In 2015-16, the number went up to 24.
Coal is one the largest contributors to the cost of generating thermal power. It is because of this and inefficiencies in domestic coal production that Indian power companies are sourcing coal from other countries. However, with the Indian government imposing higher taxes on coal imports and a Supreme Court judgment not allowing revising tariffs even if prices of imported coal go up, power companies may look at domestic options. “We took the lead to import coal from Colombia, and found coal was sold based on a lower index. And also the freight was lower. However, as soon as they realised this, they changed the policy,” said an executive of a thermal power producer heavily dependent on imported coal.
Sharad Mahendra, executive vice-president, energy business, JSW Energy, said: “We are not looking at newer geographies but well-established geographies like South Africa, Mozambique, and Indonesia. We keep looking at various mines to source coal based on quality and other parameters like gross calorific value (GCV), moisture content, and ash content. If GCV is lost during transportation, it could wipe out the price advantage.” Colombia is not an isolated example.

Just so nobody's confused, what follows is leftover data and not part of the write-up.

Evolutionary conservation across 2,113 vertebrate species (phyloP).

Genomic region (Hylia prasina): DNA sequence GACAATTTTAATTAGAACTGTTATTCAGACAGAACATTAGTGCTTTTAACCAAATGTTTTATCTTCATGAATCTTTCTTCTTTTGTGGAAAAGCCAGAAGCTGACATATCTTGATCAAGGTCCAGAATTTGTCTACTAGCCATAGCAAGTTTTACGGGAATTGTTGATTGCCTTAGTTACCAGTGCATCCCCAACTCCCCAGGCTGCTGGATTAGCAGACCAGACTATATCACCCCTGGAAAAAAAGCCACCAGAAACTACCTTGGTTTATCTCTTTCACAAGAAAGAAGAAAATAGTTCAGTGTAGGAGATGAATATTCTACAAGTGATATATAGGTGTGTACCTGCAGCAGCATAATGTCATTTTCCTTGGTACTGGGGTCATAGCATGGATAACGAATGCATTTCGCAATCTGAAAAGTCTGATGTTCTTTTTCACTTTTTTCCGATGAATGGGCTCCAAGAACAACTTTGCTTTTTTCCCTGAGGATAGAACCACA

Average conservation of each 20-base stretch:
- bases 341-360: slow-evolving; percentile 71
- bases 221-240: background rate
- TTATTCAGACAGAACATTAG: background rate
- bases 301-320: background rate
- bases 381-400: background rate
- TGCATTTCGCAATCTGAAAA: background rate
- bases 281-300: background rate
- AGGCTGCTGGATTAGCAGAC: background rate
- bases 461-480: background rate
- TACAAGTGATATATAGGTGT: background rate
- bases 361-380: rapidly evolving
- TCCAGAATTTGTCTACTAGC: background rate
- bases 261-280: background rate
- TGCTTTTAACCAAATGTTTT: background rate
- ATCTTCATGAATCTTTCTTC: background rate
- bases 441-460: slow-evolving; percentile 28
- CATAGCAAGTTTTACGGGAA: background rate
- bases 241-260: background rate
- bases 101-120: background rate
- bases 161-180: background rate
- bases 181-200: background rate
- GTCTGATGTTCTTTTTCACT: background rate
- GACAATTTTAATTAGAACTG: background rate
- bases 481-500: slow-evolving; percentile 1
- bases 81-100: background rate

Power companies such as Tata Power have invested in coal mines in Indonesia while Adani Power has made tariff bids on the presumption that imports from Indonesia will be less expensive. However, both power companies were in for disappointment because Indonesia changed its export policy later, making purchases costlier. “Power companies look at other countries from time to time. For example, in sourcing coal from Colombia, they have to contend with heavy seasonal rain and infrastructure costs. Similarly, sourcing from Russia involves harsh weather. It is harder to mine there and ports are closed for several months,” said Kameswara Rao, partner, PwC India. The commerce ministry data says between 2014 and 2017 India imported steam coal from lesser-known countries like Andorra, Chad, Panama, and Moldova. As the global landscape changes and with policy changes in the country, new trends are emerging.
“The market is split into two categories. Power companies that have regulated PPAs (power-purchasing agreements) are adapting to the government’s push to discourage imports through improved local availability and regulatory limits on the pass-through of global price variations. The smaller category of merchant producers, including captives, continues to evaluate options on coal sourcing, whether for acquisition or short-term contracts,” Rao added.
JSW Energy, for instance, is reversing its strategy though so far it has relied on imported coal. The company has approvals to blend domestic and imported coal for 50 per cent of its coal requirements and looks to participate in coal linkage auctions.